can chickens jump 54 inch fence with clipped wings?


10 Years
Dec 26, 2009
Rock Hill SC
I have a dozen chickens that are scratching my yard to pieces so I'm building a 2000 square foot fence enclosure for them which is 54 inches tall, just a bit over 4 feet tall, what I would like to know is if I clip their wings will they be able to get over the fence and should I clip just one wing or both? What is your experience with wing clipping and how high they can get??


Premium Feather Member
10 Years
Feb 5, 2009
South Georgia
You clip one wing to make them uneven. Depends on the breed whether they will still fly over, but my guess would be yes.

I have a 6' fence and several LF breeds. The usually don't choose to go over the fence but they have no trouble doing it if they want. They don't really fly over, they flap furiously while they climb over. I don't clip wings.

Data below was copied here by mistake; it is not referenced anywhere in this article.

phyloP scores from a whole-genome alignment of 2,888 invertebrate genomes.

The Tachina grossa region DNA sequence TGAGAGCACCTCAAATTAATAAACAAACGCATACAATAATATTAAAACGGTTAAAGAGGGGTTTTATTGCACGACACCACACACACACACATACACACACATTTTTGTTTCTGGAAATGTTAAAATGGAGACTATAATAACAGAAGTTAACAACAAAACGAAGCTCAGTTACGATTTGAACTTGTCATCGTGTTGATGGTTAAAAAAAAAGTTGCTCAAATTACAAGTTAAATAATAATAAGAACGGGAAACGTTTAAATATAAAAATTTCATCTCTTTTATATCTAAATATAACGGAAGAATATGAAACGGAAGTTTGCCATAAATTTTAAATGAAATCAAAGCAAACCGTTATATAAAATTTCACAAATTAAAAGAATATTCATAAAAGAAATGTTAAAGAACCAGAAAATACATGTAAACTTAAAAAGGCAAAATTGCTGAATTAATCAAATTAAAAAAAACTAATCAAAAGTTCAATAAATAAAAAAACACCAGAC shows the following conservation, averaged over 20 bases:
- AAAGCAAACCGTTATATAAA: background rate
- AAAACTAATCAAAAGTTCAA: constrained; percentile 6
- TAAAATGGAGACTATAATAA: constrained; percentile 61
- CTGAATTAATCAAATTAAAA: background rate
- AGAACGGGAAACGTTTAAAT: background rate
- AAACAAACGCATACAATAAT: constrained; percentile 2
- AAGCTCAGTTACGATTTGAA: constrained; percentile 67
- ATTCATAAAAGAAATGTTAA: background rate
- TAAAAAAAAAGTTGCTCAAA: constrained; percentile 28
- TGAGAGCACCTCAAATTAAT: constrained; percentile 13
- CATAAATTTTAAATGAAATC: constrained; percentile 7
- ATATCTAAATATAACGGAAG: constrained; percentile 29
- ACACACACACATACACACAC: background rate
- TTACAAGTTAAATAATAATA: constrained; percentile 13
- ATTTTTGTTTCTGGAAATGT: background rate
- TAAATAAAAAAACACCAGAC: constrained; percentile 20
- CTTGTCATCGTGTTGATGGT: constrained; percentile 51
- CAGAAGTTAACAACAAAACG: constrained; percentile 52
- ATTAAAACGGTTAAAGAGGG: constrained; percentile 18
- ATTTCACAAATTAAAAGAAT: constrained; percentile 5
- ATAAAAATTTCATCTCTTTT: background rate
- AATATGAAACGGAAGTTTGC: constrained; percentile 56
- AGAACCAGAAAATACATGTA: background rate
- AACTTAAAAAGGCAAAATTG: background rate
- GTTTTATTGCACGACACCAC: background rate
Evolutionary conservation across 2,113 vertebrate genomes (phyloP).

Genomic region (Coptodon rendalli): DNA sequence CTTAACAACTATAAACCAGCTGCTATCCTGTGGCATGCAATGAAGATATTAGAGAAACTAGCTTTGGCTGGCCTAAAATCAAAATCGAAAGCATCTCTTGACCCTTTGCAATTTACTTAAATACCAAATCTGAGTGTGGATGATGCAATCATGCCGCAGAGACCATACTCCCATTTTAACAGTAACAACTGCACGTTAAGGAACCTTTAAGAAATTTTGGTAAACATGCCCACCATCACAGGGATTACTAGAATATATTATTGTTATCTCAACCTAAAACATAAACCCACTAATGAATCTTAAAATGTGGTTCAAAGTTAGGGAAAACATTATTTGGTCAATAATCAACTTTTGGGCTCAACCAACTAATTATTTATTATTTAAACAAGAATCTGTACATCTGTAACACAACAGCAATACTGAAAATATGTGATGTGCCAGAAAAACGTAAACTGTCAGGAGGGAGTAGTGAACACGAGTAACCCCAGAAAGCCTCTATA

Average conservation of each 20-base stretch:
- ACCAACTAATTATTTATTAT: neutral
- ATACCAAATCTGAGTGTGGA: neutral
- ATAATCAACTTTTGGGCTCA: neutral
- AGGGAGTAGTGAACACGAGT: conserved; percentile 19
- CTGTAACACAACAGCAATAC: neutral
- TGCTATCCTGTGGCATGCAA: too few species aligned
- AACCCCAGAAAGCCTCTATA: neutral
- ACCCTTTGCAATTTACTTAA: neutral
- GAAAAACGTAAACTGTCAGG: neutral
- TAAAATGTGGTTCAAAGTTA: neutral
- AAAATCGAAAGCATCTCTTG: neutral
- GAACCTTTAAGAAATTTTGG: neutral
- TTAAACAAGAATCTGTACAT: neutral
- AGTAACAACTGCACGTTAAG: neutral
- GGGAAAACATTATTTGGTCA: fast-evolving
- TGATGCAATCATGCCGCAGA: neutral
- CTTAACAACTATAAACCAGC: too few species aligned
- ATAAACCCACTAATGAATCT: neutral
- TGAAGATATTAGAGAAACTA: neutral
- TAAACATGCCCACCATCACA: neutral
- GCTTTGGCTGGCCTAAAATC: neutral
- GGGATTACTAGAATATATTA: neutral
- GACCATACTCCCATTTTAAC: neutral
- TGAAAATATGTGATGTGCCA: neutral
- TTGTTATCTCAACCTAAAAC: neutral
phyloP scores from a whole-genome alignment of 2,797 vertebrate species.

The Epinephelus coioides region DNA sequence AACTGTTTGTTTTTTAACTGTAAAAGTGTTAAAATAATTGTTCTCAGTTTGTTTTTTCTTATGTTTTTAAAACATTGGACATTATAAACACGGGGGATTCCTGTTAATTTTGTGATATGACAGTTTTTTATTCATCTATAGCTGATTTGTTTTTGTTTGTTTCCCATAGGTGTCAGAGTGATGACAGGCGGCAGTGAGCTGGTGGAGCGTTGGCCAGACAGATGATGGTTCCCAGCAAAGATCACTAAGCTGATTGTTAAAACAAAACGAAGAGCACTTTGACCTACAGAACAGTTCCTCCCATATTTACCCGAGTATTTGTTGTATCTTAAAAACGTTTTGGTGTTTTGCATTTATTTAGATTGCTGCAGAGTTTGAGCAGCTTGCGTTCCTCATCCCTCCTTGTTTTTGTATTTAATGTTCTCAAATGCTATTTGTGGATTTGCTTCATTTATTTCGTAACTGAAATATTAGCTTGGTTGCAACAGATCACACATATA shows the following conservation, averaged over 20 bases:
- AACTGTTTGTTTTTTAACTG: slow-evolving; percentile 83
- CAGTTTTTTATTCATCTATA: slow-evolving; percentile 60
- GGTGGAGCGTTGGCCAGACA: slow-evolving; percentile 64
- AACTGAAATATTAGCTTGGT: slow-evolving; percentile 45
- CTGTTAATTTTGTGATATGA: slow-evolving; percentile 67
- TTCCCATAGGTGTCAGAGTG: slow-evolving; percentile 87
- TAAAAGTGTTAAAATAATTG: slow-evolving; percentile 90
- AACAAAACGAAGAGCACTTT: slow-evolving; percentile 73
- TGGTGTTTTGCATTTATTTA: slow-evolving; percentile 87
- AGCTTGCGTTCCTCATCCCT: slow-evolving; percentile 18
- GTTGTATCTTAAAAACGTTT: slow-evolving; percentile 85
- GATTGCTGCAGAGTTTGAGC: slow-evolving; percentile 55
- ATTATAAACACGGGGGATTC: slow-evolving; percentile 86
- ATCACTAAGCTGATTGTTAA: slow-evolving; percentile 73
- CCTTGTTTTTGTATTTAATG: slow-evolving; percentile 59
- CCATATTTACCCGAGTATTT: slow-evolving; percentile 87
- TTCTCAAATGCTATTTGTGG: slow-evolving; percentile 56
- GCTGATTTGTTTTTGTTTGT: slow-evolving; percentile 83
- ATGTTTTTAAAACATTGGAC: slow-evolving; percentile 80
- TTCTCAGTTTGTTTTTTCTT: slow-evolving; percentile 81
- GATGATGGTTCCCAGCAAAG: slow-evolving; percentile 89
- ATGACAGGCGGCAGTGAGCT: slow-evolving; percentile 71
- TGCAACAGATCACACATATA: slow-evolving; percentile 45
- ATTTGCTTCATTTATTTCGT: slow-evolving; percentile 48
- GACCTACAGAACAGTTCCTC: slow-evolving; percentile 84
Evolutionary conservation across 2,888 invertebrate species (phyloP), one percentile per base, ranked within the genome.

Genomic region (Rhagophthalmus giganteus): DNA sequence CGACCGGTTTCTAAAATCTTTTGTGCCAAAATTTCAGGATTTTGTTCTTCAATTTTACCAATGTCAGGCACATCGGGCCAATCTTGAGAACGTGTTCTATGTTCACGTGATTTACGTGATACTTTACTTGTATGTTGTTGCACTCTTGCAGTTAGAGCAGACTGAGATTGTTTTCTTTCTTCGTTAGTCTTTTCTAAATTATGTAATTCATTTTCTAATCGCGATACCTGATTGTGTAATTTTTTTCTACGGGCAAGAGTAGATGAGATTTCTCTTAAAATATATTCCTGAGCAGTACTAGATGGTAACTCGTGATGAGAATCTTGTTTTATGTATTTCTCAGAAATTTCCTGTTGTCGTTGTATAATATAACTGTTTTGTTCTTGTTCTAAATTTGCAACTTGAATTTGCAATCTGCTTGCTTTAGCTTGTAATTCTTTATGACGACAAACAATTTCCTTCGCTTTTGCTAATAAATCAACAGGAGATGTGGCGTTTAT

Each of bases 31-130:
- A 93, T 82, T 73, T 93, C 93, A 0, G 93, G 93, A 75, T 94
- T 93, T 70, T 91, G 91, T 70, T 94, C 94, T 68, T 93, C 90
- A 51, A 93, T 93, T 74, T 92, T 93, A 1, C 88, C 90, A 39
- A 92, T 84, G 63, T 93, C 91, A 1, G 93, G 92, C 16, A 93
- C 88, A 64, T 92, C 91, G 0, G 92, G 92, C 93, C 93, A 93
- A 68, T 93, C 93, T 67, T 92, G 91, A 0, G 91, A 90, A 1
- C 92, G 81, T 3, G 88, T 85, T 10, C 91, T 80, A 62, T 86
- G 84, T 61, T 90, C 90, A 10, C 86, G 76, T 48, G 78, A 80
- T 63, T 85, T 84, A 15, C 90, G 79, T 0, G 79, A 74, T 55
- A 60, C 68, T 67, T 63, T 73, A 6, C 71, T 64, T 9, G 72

9 Years
Aug 15, 2010
West Michigan
I clip both wings, and mine can't fly over a 3' fence, and they're a heavy production breed. Before wing clipping they were capable of flying up at least 5' onto the coop roof. I tried clipping just one wing and it didn't make any difference; they still flew up onto the coop, just a bit less efficiently. Their feathers on one side still had lift, enough to compensate for the clipped other side.
The thing about fence is the top; if it's thin wire it's really difficult for chickens to get a perch on it. Chain link and the top bar of chain link is really easy to grab onto and haul themselves up onto, clipped wings or not.
I have my 1/3 acre backyard surrounded with 2' green coated rabbit fencing. I've never had a chicken fly over it. I think it's because they really can't see it very well again the backdrop of grass and wooded area. Maybe this winter it will be more visible, but they tend to find places to squeeze under or between the house and fence rather than fly over it.

I go into their coop after dark, pick up a snoozing bird, hold it close and extend a wing, then trim an inch off all the long feathers on both wings. It only takes seconds per chicken and doing it after they've gone to roost eliminates chasing frantic chooks all over the yard, sliding in poop, potential for injuring a chicken, etc.

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